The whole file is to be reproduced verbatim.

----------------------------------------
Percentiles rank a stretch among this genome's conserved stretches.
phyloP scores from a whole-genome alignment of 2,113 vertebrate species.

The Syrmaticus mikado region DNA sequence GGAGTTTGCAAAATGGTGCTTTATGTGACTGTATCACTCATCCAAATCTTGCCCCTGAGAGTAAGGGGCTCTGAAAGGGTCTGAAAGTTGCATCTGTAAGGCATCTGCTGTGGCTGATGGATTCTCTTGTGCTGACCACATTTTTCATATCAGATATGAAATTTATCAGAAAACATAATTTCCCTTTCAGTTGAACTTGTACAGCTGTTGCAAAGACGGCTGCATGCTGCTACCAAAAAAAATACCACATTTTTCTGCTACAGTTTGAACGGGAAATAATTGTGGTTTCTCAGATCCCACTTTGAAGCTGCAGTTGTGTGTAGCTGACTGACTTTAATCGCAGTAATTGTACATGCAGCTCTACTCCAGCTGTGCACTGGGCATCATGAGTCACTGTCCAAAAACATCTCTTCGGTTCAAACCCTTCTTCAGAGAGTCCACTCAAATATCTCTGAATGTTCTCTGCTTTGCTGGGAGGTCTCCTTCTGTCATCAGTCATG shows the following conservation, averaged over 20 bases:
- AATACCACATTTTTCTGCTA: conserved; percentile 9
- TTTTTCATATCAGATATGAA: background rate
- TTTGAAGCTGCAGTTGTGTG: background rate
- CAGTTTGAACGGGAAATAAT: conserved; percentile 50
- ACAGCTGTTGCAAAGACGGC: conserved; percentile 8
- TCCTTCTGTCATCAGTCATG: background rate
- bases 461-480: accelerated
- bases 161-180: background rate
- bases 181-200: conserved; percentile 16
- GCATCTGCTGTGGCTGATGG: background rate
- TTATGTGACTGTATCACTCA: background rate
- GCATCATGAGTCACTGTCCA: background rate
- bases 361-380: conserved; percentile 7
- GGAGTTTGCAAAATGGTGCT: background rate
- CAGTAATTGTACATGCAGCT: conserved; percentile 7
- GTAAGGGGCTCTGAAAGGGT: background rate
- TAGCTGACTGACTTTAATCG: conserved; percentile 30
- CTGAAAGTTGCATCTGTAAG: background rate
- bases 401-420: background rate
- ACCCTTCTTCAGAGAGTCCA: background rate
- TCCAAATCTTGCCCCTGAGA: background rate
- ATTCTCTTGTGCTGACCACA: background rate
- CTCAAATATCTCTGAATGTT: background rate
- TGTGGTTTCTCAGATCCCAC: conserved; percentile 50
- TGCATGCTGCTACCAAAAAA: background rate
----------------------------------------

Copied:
Percentiles rank a stretch among this genome's conserved stretches.
phyloP scores from a whole-genome alignment of 2,113 vertebrate species.

The Syrmaticus mikado region DNA sequence GGAGTTTGCAAAATGGTGCTTTATGTGACTGTATCACTCATCCAAATCTTGCCCCTGAGAGTAAGGGGCTCTGAAAGGGTCTGAAAGTTGCATCTGTAAGGCATCTGCTGTGGCTGATGGATTCTCTTGTGCTGACCACATTTTTCATATCAGATATGAAATTTATCAGAAAACATAATTTCCCTTTCAGTTGAACTTGTACAGCTGTTGCAAAGACGGCTGCATGCTGCTACCAAAAAAAATACCACATTTTTCTGCTACAGTTTGAACGGGAAATAATTGTGGTTTCTCAGATCCCACTTTGAAGCTGCAGTTGTGTGTAGCTGACTGACTTTAATCGCAGTAATTGTACATGCAGCTCTACTCCAGCTGTGCACTGGGCATCATGAGTCACTGTCCAAAAACATCTCTTCGGTTCAAACCCTTCTTCAGAGAGTCCACTCAAATATCTCTGAATGTTCTCTGCTTTGCTGGGAGGTCTCCTTCTGTCATCAGTCATG shows the following conservation, averaged over 20 bases:
- AATACCACATTTTTCTGCTA: conserved; percentile 9
- TTTTTCATATCAGATATGAA: background rate
- TTTGAAGCTGCAGTTGTGTG: background rate
- CAGTTTGAACGGGAAATAAT: conserved; percentile 50
- ACAGCTGTTGCAAAGACGGC: conserved; percentile 8
- TCCTTCTGTCATCAGTCATG: background rate
- bases 461-480: accelerated
- bases 161-180: background rate
- bases 181-200: conserved; percentile 16
- GCATCTGCTGTGGCTGATGG: background rate
- TTATGTGACTGTATCACTCA: background rate
- GCATCATGAGTCACTGTCCA: background rate
- bases 361-380: conserved; percentile 7
- GGAGTTTGCAAAATGGTGCT: background rate
- CAGTAATTGTACATGCAGCT: conserved; percentile 7
- GTAAGGGGCTCTGAAAGGGT: background rate
- TAGCTGACTGACTTTAATCG: conserved; percentile 30
- CTGAAAGTTGCATCTGTAAG: background rate
- bases 401-420: background rate
- ACCCTTCTTCAGAGAGTCCA: background rate
- TCCAAATCTTGCCCCTGAGA: background rate
- ATTCTCTTGTGCTGACCACA: background rate
- CTCAAATATCTCTGAATGTT: background rate
- TGTGGTTTCTCAGATCCCAC: conserved; percentile 50
- TGCATGCTGCTACCAAAAAA: background rate